South Africa 16.3.2017 05:56 am

Tshwane, Tuks join forces to tackle drug abuse

Picture: Thinkstock

Picture: Thinkstock

Mayor Solly Msimanga said the city was focused on boosting the successes of the recently established anti-drug unit.

The University of Pretoria (UP) has become an essential partner of the City of Tshwane in the fight against drug abuse.

Executive Tshwane Mayor Solly Msimanga said measures to address drug abuse have resulted in the city engaging with the university as a partner in the fight against substance abuse.

“The UP conceptualised the community-oriented primary care (COPC) project, which spans two years.

“The agreement between the city and the UP was finalised in June 2016 and funds were made available in August 2016,” said Msimanga.

Meanwhile, the city is boosting the successes of the anti-drug unit, which came to life with the new Tshwane administration last August.

MMC for community safety Alderman Derrick Kissoonduth said this unit has arrested 87 people in connection with drug related charges since December 2016.

“In South Africa, levels of substance abuse continue to rise and the age of first time experimentation with drugs has dropped 10 years,” Kissooduth said.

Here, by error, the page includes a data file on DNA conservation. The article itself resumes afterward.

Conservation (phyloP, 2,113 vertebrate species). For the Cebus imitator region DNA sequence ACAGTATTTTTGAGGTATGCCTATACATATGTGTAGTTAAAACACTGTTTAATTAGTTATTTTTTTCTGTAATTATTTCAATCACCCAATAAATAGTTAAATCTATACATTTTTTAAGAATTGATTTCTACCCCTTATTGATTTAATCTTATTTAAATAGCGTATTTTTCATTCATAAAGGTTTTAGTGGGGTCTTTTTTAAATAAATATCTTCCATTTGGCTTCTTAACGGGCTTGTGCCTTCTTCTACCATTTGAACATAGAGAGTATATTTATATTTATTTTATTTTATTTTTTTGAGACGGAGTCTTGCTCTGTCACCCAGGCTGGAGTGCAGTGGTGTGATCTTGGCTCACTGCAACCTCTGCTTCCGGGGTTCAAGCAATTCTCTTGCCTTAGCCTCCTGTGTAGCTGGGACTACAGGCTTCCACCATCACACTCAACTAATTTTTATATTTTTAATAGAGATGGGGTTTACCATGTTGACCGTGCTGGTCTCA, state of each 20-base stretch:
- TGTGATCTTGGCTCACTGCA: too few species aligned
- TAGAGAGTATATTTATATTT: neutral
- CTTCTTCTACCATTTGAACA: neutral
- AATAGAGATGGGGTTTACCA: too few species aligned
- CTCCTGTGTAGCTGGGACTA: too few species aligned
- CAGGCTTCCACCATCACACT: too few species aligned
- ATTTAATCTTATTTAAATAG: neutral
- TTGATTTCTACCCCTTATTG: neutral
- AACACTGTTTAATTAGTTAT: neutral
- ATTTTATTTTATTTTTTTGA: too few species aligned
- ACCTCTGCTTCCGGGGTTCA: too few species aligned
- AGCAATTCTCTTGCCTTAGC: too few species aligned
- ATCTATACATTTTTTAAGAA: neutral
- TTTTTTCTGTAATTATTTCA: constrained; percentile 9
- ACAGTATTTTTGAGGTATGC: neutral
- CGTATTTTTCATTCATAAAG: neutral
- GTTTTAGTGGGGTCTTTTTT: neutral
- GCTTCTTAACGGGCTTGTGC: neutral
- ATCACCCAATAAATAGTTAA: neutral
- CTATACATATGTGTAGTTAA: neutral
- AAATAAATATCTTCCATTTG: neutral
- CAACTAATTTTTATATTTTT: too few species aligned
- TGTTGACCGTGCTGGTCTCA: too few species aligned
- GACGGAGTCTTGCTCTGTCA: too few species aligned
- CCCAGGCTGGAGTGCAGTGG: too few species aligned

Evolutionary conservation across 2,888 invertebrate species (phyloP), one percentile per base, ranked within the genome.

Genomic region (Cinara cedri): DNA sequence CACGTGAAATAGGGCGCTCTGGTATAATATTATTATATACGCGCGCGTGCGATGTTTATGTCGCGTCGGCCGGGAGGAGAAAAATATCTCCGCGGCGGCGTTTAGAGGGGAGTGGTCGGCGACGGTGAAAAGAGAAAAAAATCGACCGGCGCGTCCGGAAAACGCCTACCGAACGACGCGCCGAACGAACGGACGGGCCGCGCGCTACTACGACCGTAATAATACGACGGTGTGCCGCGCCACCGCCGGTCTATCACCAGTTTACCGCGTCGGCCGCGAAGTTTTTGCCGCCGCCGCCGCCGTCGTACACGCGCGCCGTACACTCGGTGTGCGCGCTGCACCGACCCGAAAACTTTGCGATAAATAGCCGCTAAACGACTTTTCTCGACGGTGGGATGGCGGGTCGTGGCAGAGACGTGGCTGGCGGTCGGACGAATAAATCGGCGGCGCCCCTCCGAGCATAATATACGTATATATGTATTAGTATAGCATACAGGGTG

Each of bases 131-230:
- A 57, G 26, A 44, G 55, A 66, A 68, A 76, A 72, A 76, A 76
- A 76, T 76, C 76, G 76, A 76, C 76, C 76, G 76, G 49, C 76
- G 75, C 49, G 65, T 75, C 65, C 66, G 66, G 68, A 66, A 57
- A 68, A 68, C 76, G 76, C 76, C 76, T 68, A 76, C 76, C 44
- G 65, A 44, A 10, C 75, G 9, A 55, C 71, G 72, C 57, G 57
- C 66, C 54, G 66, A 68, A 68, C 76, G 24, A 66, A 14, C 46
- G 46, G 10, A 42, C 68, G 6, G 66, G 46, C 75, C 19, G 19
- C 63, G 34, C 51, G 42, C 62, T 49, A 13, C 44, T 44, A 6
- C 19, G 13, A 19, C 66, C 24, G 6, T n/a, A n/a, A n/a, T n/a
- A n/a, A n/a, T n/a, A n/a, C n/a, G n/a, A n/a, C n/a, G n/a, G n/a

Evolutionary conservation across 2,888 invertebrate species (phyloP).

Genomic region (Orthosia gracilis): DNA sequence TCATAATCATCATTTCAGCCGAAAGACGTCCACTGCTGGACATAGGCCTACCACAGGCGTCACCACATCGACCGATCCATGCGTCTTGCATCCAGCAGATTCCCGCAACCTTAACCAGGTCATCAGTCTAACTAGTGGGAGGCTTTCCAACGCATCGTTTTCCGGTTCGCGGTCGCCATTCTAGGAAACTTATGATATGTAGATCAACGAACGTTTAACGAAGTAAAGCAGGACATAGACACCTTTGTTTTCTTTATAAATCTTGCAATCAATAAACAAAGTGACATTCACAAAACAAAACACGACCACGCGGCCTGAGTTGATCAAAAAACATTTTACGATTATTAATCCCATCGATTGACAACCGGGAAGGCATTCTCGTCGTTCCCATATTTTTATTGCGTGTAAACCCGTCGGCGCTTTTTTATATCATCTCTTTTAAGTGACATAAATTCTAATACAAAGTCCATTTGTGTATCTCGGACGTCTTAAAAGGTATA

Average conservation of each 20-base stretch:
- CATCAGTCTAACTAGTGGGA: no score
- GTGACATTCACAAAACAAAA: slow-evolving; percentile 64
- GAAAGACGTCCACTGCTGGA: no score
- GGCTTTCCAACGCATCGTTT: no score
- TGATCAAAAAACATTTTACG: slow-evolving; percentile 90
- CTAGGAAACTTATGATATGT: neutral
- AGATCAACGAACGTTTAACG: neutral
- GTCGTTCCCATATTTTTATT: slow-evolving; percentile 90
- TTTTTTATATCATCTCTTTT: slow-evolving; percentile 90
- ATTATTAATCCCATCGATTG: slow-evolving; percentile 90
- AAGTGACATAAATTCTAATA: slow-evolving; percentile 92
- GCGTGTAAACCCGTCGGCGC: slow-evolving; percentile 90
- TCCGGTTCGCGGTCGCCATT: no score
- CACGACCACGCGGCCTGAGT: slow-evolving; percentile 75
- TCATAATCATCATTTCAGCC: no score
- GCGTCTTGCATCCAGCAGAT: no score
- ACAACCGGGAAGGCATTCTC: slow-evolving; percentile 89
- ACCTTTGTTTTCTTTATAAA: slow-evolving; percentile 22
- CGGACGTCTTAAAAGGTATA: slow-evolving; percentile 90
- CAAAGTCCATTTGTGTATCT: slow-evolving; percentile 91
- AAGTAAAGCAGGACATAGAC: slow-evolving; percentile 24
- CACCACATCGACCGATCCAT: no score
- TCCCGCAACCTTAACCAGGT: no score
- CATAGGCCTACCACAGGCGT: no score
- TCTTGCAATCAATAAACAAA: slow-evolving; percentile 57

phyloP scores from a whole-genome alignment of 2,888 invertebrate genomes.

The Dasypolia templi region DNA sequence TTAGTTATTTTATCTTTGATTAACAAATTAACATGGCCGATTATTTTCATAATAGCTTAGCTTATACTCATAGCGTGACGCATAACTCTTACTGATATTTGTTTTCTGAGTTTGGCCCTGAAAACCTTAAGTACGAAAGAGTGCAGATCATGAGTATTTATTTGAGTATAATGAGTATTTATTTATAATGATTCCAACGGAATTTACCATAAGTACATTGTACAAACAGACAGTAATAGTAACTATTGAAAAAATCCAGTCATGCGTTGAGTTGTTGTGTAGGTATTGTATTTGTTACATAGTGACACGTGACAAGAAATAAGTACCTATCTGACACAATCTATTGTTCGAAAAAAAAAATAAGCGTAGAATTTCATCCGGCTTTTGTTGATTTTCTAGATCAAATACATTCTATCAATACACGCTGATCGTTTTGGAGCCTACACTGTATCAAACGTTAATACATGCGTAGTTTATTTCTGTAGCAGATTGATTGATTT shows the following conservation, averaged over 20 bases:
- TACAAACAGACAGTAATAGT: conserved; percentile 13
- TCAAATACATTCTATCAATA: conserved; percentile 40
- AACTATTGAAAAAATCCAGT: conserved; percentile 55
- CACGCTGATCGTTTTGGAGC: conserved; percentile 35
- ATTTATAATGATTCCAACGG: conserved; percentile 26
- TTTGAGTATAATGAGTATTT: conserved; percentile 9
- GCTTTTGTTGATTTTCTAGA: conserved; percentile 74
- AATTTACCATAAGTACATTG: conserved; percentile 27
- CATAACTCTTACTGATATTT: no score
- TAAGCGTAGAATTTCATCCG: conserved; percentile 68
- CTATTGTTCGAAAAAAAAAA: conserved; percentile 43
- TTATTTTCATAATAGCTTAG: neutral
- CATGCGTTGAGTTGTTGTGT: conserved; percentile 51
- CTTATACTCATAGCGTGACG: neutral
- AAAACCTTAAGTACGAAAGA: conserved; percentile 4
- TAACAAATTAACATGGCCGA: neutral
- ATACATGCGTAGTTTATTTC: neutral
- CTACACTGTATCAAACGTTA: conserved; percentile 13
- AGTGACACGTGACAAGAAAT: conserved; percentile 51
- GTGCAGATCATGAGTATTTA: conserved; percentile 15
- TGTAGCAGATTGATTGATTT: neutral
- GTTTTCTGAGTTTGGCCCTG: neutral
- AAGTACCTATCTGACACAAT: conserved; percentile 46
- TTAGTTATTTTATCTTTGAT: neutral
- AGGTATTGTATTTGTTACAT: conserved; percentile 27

Msimanga said the approach to dealing with substance abuse has shifted from sending users either to jail or to rehabilitation centres where withdrawal and total abstinence are the sole aim.

It has now moved to a human rights, harm reduction and health care approach where early detection, hard reduction and care in the community through relationship building, support and re-integration into the society are the main focus.

“The COPC, brief interventions, opioid substance therapy (OST) and a needle exchange
programme are central to this
approach.

“The department of health and social development are engaged in the development and monitoring of the project.

“A medical doctor, registered nurse, clinical associates and social workers have been trained and they have already started the screening of substance users at homes and have initiated treatment at several sites,” Msimanga said.

He said the project plan initially stated that the medicine for the OST would be provided by the provincial department of health, but the OST has not started yet.

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